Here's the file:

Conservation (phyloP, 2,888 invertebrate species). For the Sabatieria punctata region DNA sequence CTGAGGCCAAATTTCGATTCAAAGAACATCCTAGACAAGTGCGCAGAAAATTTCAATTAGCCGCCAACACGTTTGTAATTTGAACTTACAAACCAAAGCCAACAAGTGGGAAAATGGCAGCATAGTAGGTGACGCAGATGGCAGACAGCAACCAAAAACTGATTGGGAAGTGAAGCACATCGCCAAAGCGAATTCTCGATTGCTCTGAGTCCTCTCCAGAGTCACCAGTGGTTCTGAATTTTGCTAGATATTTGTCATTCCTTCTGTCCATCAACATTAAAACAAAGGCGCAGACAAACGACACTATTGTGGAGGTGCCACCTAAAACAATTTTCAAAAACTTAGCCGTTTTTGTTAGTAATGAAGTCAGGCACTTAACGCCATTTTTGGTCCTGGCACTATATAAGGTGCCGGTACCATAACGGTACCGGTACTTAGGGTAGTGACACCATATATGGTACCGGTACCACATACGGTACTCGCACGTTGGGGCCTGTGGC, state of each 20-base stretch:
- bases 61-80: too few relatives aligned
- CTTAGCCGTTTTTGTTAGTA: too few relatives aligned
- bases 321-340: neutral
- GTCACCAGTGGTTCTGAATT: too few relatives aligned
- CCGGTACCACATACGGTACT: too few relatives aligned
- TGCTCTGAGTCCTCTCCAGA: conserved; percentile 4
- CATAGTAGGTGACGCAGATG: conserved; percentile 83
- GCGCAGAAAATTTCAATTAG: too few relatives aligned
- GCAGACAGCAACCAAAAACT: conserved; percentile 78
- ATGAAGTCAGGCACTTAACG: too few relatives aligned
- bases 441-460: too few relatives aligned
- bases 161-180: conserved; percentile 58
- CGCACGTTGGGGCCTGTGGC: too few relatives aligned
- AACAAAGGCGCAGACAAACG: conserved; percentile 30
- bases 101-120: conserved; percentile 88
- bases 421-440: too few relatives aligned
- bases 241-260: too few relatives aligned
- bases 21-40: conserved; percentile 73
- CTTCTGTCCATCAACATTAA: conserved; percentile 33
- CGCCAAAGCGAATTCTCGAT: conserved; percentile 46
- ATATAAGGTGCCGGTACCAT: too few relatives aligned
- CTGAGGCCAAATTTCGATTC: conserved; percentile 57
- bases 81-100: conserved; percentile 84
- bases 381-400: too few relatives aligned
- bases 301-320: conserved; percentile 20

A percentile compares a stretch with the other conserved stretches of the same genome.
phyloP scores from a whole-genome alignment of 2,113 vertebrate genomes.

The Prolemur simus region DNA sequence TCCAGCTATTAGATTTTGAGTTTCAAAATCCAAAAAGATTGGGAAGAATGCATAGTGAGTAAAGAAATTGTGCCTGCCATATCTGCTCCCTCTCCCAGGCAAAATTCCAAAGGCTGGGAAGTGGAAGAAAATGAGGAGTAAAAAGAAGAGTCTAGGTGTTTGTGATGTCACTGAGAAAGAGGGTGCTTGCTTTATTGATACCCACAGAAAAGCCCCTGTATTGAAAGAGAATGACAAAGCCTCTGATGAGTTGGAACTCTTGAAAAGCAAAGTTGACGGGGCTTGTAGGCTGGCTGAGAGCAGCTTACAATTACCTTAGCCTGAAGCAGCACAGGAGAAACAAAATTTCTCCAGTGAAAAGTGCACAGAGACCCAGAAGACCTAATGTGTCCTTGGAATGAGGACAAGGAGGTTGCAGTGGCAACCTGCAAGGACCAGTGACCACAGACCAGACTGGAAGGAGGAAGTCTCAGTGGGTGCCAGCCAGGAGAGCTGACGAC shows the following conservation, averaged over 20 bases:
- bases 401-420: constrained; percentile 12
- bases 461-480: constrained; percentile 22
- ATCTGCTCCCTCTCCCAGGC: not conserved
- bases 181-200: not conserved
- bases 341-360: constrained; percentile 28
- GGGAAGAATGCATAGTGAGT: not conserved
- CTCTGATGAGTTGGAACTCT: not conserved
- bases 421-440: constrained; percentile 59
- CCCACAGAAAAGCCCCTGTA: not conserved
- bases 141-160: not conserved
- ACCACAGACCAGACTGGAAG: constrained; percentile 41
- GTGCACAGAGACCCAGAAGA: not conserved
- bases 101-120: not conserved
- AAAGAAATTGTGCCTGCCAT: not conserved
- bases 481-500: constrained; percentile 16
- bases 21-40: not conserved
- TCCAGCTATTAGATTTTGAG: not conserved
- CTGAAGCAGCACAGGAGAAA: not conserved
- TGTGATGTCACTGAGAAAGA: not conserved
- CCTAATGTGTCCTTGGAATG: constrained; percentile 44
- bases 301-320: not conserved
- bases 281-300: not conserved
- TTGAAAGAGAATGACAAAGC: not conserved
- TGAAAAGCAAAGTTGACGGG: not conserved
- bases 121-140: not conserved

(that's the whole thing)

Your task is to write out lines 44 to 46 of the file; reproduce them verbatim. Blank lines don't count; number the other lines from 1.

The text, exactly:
- bases 481-500: constrained; percentile 16
- bases 21-40: not conserved
- TCCAGCTATTAGATTTTGAG: not conserved